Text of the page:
You need to be very clear on what kind of business value you want to create with your data transformation.
What Matthias Roggendorf articulates is sound enough vis-a-vis my opening remarks: Be clear on what you expect Big Data and Analytics to do for your business.  I might add, however, that the benefit you need to demonstrate with this effort is largely determined by how well Big Data and Analytics serves your purpose and how necessary it is in relation to your targets.

Working data analytics is about getting hardware + software + PEOPLEware right. 

I attended a Big Data and Analytics shindig with IBM two years ago, and one speaker emphasized, as Matthew Ariker did, the need to build capability.  The speaker also included the need to build appetite in the organization.  Again, tech firms and analytic consultancies may focus on technology, statistics, and process, but without due attention to people matters, the best of what they have to offer will fall like a lead balloon.  What are these people matters?  Skill sets, previous experience, requisite knowledge, proper motivation, clear commitment, and right buy in.

Manage data + run mathematics + just do it = winners vs losers.

Tim McGuire does a fine job of beginning with the end in mind, in relation to his clientele.  You may call it starting with a hypothesis as you do in science or identifying what problem you're trying to solve, but it speaks exactly to what I advise.  Without clear purpose at the outset, you and your people can soak up enormous time, effort and resources going nowhere.  

Friday, November 28, 2014

Google to Upend Healthcare Paradigms

Andrew Conrad's phrase is convert the paradigms of healthcare, but knowing Google and its geeky smart, underrated rebellious nature, I'd say the more apt verbs are upend, destroy (à la creative destruction), and replaceFrom reactive and episodic, to proactive to continuous is the aim for the Life Sciences business that Conrad heads.  Simple, right?

The nano-particle platform works on the notion that these tiny, tiny particles play at the nexus between biology and engineering.  Google wants to functionalize nano-particles, so these buggers do whatever Google wants them to do.  The theory and the technology behind the medical application that Conrad describes may be dizzying, but the objective is simple enough: Gather data about what is going on inside our body, in such ways and to an extent never before done.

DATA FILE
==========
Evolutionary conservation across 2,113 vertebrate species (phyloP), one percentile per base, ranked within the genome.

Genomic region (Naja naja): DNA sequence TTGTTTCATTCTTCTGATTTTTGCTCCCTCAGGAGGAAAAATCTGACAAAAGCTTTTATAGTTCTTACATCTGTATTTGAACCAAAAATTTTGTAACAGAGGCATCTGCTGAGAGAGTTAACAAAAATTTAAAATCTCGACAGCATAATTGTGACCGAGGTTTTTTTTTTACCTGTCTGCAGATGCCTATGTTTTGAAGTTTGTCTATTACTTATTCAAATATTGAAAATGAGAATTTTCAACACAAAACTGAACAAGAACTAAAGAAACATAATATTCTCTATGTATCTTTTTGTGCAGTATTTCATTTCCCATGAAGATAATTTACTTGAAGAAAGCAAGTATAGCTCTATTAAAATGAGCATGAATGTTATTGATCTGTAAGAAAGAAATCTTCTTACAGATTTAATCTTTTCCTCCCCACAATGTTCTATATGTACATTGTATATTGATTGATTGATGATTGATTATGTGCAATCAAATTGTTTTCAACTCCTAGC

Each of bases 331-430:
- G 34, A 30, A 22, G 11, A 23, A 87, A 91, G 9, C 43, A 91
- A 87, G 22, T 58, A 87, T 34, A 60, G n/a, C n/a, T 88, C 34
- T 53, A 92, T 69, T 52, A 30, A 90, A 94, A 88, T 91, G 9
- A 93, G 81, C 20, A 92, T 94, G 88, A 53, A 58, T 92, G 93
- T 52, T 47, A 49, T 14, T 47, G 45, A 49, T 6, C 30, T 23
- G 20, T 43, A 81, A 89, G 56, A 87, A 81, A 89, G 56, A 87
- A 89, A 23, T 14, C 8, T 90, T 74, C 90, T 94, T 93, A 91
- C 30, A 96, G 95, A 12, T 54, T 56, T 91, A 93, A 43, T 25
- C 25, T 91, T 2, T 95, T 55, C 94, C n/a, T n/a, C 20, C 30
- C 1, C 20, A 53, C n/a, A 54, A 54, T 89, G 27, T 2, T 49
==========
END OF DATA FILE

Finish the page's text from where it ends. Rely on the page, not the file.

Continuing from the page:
Ray Kurzweil is a technologist, inventor and futurist, and is on board Google as Director of Engineering.  In a vision that he calls singularity, the time will come, by the end of the next decade, when technology capability will surpass human capability to keep up.  Right now, the brain, for one, is far, far more sophisticated that any artificial intelligence device.  But Kurzweil points out that scientists and developers are well under way in turning the tables and, in his words, in approaching singularity.  When asked if Google was working on death, Conrad admits that Google is on it by eradicating disease and does view death as an enemy.  He may simply be echoing what Kurzweil believes, namely, that immortality is a possibility. 

By the way, Joanna Stern, personal tech columnist for The Wall Street Journal, isn't the right interviewer for this subject.  Either she didn't prepare adequately, or she is simply way in over her head with the things Conrad talks about.  Which he has done a good job of translating into mainly non-technical language. 

Wednesday, November 26, 2014

Jack Ma on Alibaba as an Ecosystem

Jack Ma speaks with a fine blend of humility and confidence, seemingly apt to demure and diminish himself yet steely at the same time around what he has to do.  For example, he is extraordinarily wealthy, especially at the heels of a record IPO, but he has difficulty getting used to it.  He was more used to the small salary he garnered as a teacher. 

It is apparent that Alibaba is more than just a company:
Alibaba is an ecosystem, that is helping small business to grow.
Business owners can sell anything on the site, given that it draws 18 million people browsing on a daily basis.  So while WSJ interviewer Dennis Berman inquires about selling more Chinese products around the world, Ma counters that that is already happening.  Instead, he wants to import more American, Russian and Brazilian products to his formidable market.

Ma was in Hollywood to learn how American filmmakers create movies.  In Chinese movies, he says, the hero always dies.  So nobody wants to be a hero, and young people don't have people to look up to.  He adds that he learns a lot from watching the big screen, for instance, how to speak to an audience from The Bodyguard.  When asked to elaborate on his purpose for being in Hollywood, he relates that China is a huge market for movies.  Again Jack Ma is thinking import.